I’m not a hipster but..

March 28, 2019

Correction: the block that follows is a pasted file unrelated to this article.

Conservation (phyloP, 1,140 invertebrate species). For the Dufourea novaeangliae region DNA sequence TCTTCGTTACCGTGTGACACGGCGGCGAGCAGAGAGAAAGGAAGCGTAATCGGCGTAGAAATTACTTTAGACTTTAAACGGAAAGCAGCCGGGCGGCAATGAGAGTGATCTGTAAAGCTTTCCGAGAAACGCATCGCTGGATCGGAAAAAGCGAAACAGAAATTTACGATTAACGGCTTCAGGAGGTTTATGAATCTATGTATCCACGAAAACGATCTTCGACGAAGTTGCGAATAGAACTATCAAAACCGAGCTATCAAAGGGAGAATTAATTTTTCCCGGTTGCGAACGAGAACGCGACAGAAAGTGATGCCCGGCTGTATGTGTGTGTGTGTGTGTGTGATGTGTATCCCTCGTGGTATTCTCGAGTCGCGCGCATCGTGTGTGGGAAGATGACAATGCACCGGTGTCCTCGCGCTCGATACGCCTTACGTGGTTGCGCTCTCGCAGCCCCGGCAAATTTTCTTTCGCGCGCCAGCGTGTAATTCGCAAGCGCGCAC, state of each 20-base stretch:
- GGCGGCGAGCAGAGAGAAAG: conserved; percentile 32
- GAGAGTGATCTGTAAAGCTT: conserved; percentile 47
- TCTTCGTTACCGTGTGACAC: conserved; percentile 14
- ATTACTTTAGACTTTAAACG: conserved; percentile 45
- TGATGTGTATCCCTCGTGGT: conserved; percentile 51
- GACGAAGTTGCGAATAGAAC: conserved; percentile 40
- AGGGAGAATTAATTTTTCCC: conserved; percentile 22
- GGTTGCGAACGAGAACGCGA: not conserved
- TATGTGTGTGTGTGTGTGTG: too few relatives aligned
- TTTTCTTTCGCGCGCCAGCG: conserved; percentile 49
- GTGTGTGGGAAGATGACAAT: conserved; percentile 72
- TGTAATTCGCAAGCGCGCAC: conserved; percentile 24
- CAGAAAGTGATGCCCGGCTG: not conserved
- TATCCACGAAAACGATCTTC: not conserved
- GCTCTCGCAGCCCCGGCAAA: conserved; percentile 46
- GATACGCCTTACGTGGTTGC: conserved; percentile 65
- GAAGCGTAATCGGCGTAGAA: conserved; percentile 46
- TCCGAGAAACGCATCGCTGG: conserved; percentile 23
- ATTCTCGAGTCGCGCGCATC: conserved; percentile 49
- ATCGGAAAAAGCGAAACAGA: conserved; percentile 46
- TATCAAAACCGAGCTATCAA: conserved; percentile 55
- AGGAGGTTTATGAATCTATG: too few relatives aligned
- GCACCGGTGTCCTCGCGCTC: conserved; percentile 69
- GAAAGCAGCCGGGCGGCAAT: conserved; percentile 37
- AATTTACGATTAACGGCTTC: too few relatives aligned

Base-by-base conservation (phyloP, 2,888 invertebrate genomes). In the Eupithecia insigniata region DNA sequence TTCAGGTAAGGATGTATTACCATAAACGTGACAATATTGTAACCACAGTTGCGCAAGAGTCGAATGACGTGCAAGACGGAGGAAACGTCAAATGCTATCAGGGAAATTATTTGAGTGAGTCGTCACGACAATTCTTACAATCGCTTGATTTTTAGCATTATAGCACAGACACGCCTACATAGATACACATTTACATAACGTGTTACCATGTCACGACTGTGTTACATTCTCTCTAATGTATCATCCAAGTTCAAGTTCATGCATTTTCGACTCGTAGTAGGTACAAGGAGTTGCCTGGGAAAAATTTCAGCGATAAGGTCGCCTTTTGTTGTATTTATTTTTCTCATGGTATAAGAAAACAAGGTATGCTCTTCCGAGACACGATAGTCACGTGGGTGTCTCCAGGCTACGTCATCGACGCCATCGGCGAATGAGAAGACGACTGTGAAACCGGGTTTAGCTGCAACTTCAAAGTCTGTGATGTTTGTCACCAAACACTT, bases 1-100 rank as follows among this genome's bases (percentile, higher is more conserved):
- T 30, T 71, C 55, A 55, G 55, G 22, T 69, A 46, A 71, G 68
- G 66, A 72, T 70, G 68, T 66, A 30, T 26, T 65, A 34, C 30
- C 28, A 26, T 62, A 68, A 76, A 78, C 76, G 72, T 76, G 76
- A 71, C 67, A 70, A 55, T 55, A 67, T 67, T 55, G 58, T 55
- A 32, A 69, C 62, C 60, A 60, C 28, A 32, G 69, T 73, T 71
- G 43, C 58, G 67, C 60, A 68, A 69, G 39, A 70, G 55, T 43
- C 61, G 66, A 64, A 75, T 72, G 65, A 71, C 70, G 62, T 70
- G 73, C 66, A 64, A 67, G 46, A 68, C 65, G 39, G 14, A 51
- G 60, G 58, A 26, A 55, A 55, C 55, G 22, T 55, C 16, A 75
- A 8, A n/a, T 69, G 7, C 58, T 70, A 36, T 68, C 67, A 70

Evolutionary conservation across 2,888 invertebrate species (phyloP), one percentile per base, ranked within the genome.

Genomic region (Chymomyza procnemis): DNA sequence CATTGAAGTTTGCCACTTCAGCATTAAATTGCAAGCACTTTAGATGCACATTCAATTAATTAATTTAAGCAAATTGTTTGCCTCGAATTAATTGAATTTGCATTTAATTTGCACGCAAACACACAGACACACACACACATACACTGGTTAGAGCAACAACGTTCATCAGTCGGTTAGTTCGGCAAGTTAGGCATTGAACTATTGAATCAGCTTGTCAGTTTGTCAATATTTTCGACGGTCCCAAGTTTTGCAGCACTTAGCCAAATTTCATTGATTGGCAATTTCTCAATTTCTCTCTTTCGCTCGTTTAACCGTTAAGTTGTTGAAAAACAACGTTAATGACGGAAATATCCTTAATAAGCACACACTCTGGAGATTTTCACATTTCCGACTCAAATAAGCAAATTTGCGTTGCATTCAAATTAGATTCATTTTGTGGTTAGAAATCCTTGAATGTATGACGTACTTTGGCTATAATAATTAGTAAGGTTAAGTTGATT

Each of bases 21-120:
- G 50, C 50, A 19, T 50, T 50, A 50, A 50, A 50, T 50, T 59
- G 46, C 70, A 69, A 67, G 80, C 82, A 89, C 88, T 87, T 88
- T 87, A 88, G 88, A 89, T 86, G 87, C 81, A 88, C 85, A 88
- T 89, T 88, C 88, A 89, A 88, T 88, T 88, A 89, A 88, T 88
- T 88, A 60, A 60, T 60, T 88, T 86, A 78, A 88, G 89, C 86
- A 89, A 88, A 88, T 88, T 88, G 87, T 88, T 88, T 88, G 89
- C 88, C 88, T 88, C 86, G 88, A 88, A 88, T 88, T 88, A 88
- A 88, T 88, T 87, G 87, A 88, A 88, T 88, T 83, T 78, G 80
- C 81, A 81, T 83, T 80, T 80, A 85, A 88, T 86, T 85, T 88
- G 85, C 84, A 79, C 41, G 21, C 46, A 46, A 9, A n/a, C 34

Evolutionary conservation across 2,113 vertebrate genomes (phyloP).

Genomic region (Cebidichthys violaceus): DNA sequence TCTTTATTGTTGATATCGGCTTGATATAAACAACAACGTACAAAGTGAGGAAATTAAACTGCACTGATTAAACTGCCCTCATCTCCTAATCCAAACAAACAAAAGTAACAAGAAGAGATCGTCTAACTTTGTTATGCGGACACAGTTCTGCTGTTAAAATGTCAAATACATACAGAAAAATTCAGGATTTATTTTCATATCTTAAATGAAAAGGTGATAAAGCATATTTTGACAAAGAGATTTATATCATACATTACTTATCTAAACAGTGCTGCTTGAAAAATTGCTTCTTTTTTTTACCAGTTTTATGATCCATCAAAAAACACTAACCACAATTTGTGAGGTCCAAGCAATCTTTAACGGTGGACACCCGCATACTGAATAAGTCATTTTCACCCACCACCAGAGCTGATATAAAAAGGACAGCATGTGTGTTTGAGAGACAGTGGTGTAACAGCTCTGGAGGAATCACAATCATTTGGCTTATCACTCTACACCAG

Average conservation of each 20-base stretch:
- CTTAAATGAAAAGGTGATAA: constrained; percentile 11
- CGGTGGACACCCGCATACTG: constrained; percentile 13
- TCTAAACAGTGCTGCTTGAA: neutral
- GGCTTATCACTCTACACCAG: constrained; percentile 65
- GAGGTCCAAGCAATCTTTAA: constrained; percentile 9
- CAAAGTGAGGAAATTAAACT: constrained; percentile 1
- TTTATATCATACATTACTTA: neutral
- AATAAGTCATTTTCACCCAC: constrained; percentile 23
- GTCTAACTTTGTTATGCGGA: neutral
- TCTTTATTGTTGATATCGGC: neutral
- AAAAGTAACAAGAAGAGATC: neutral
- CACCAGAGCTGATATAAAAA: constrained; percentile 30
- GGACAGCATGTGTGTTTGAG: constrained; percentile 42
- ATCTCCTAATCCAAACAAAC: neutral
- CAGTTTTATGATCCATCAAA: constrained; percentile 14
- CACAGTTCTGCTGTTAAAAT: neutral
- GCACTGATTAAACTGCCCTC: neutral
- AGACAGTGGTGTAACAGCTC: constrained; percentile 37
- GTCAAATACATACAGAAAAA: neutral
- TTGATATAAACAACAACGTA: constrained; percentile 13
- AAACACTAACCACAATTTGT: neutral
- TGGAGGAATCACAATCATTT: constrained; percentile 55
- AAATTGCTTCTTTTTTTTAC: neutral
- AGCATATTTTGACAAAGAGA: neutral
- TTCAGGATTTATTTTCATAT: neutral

I’m not going to start buying all my favourite albums on vinyl or get a fixie bike. But the genuine interest in developing my own photographs has been burning in the back of my mind for years. It seems everyone (but me) had a darkroom at school. Maybe i just didn’t find mine. It was one of those schools where you were guided in a certain academic direction and I may just not have been pointed towards it. I did however, being in my mid forties, use film cameras in my youth. That’s all there was. It tended to be the basic disposable, or black kodak block that most people had. I also had and have still got a special edition (to commemorate the 1980 Moscow Olympics) Zenit EM slr and an older Zenit E. I remember these from my youth. Dabbled, sent the films off, got disappointed and grabbed the Kodak again. I vaguely remember my dad had a basic darkroom setup in the loft but think this was way before i’d even picked up my first camera.  All my films were developed at the usual, snappy print/bonusprint/boots type high street labs who would stick stickers on the print face of your most adventurous experiments or happy accidents. Overexposed/underexposed/out of focus etc. I was never sure why they did that. Were they trying to teach you something or to justify why the print you’d just paid for looked a bit shit. I often peeled the stickers off and preferred these prints anyway. Either way, when you’re just using the same camera that saw you through school trip after school trip fully automated, who were you to question their expertise? There was no reason to persevere with the Zenit if you weren’t really seeing the full process out and learning by your mistakes. I mean why would you want to risk paying a lab to develop a whole film of potential rubbish. Not only that. This was your only way of recording your life, why risk those captured moments with your inadequacies! I simply didn’t have a clue. My first realisation that there was more to it was being around a couple of gents who worked with my dad. Their experience of photography was much more interesting. My dad’s company designed exhibition stands and displays and if it wasn’t company logos being screen printed and cut out of thick bits of polystyrene it was display boards being produced using rub down lettering and enlarged product photos. All compiled by hand, on a lightbox or drawing board. Something that today would take 5 minutes in the Adobe Suite was hours of work. Cut and pasted, one-use rub down letters, enlarged photoprints then the whole panel enlarged and printed as a whole print photographically. It’s insane when you look back at it. So where am I going with this… the experience of their day to day work was backed up by a real enthusiastic interest for the photographic art itself. In the couple of years I worked there it was bound to rub off on me. GAS (Gear Addiction Syndrome) existed back then as much as it does now and they were forever wanting the new Nikon, Leica, or Bronica camera.  Apart from a green screen accounts computer everything else was analogue until I persuaded them it was the way of the future and they invested in their first PC. I was tasked to set it up and produce graphic layouts using scanned in transparencies mainly with the most basic of layout software available which was one of the early corel draw packages, save them to a syquest disk (which was huge!) and motorbike courier them to the printers. Still no digital cameras, no smart phones….. So, indirectly and directly I picked up skills which have been useful throughout my career so far, layout, composition, use of colour and how to apply what, where, and how. All of these now culminating in my brain to be applied professionally. Some of which are applied as second nature, some I need to be reminded of from time to time but every piece of knowledge to be used at some point along the way as a graphic designer. Applying this same skill set to photography generally works in principle but I’ve found the impact of the advance of equipment has hampered this growth somewhat. The progression from analog to digital in my design work progressed at a fairly slow rate along side the progression of the technology and software available but I feel that digital photography was much more instant. I was fairly slow to get on the digital bandwagon and apart from trying some of the first cheaper cameras which produced images similar to early phone quality images, proper digital cameras were financially out of reach. I remember one Kodak camera I tried which was a combined music player, camera and video camera and everything looked like it had been taken on a potato. The cost inhibiting nature of this relatively new consumer technology led me to invest in a film Canon SLR as my first ‘proper’ camera. Finally when digital cameras were within budget the quality was amazing compared to my little kodak gadget but still not great so I continued to shoot film for a couple more years until my camera was stolen. This however much it pissed me off led me to use the insurance money to get a Sony compact camera with full manual capability to start the ball rolling. The revelation of being able to see your photos on the back of the camera completely changed my train of thought. You see up till now my trusty Canon SLR was so clever I had mainly been using the priority modes to get the shot. Now with this little compact I could see before me what every setting did and how to craft the images I wanted rather than what Mr Canon and all the researchers thought I wanted. Life moved on, I set up a design and print company with a good friend and as anyone who has their own company will admit the time for hobbies dwindles into insignificance and photography as a hobby took a backseat. 10 years later that fire has been rekindled and I’ve changed my life for the better. I now have the time back I had lost and the enthusiasm with it. I need to fill in the gaps. I understand now how photography works, the knowledge I should have had from the start, and I love the digital format and what I’ve achieved and will continue to, but… back to basics. Load up a film camera (a wonderful process in itself) and use it as intended delving into the darkest part of my mind to freshen up on the skills I learnt all those years ago working for my Dad, and complete the process by developing the film myself. I’ll still mainly shoot digital, you can’t beat the convenience and certain qualities the format brings. And I’d never shoot a job on film. I couldn’t bear taking that sort of risk! So here it is my first home developed film. There’s issues of course, drying marks on some of them, scratches from loading the film in the developing tank, but stuff to read up on, techniques to explore. An extra dimension to the process and new knowledge to acquire, can’t be bad. Oh… and my long suffering better half who’s going to get fed up with me testing my film on her eventually. Ilford HP5 plus if you wanted to know…